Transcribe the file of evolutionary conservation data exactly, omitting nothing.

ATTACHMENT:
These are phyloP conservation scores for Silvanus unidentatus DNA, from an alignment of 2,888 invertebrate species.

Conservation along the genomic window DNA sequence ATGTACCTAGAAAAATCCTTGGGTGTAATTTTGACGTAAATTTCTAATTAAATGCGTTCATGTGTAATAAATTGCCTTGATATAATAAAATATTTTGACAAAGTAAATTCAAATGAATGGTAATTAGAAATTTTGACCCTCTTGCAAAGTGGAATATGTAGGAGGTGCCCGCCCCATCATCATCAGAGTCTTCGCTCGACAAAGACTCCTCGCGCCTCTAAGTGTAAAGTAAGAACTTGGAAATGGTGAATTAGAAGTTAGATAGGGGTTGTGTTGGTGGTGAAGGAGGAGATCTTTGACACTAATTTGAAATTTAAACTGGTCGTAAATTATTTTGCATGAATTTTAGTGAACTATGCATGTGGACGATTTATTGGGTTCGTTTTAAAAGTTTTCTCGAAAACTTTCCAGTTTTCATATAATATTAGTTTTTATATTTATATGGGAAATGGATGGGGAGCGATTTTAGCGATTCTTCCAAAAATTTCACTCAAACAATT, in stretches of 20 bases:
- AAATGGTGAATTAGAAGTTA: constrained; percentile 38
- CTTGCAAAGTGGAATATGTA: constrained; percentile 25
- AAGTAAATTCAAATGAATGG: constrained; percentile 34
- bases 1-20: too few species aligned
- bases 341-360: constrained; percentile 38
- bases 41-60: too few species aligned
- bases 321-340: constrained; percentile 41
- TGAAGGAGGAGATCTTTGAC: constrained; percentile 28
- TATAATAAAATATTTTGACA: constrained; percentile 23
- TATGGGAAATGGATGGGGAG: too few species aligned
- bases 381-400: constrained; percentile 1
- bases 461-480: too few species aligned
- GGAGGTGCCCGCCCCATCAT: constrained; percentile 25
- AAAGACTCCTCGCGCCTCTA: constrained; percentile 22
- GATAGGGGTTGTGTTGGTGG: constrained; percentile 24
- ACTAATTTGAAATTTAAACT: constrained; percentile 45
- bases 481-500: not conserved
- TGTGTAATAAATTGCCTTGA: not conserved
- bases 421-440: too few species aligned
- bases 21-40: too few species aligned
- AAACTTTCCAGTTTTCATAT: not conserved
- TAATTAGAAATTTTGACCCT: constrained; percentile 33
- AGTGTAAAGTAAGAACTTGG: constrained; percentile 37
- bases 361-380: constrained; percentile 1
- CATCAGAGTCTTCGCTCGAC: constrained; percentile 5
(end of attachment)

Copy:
These are phyloP conservation scores for Silvanus unidentatus DNA, from an alignment of 2,888 invertebrate species.

Conservation along the genomic window DNA sequence ATGTACCTAGAAAAATCCTTGGGTGTAATTTTGACGTAAATTTCTAATTAAATGCGTTCATGTGTAATAAATTGCCTTGATATAATAAAATATTTTGACAAAGTAAATTCAAATGAATGGTAATTAGAAATTTTGACCCTCTTGCAAAGTGGAATATGTAGGAGGTGCCCGCCCCATCATCATCAGAGTCTTCGCTCGACAAAGACTCCTCGCGCCTCTAAGTGTAAAGTAAGAACTTGGAAATGGTGAATTAGAAGTTAGATAGGGGTTGTGTTGGTGGTGAAGGAGGAGATCTTTGACACTAATTTGAAATTTAAACTGGTCGTAAATTATTTTGCATGAATTTTAGTGAACTATGCATGTGGACGATTTATTGGGTTCGTTTTAAAAGTTTTCTCGAAAACTTTCCAGTTTTCATATAATATTAGTTTTTATATTTATATGGGAAATGGATGGGGAGCGATTTTAGCGATTCTTCCAAAAATTTCACTCAAACAATT, in stretches of 20 bases:
- AAATGGTGAATTAGAAGTTA: constrained; percentile 38
- CTTGCAAAGTGGAATATGTA: constrained; percentile 25
- AAGTAAATTCAAATGAATGG: constrained; percentile 34
- bases 1-20: too few species aligned
- bases 341-360: constrained; percentile 38
- bases 41-60: too few species aligned
- bases 321-340: constrained; percentile 41
- TGAAGGAGGAGATCTTTGAC: constrained; percentile 28
- TATAATAAAATATTTTGACA: constrained; percentile 23
- TATGGGAAATGGATGGGGAG: too few species aligned
- bases 381-400: constrained; percentile 1
- bases 461-480: too few species aligned
- GGAGGTGCCCGCCCCATCAT: constrained; percentile 25
- AAAGACTCCTCGCGCCTCTA: constrained; percentile 22
- GATAGGGGTTGTGTTGGTGG: constrained; percentile 24
- ACTAATTTGAAATTTAAACT: constrained; percentile 45
- bases 481-500: not conserved
- TGTGTAATAAATTGCCTTGA: not conserved
- bases 421-440: too few species aligned
- bases 21-40: too few species aligned
- AAACTTTCCAGTTTTCATAT: not conserved
- TAATTAGAAATTTTGACCCT: constrained; percentile 33
- AGTGTAAAGTAAGAACTTGG: constrained; percentile 37
- bases 361-380: constrained; percentile 1
- CATCAGAGTCTTCGCTCGAC: constrained; percentile 5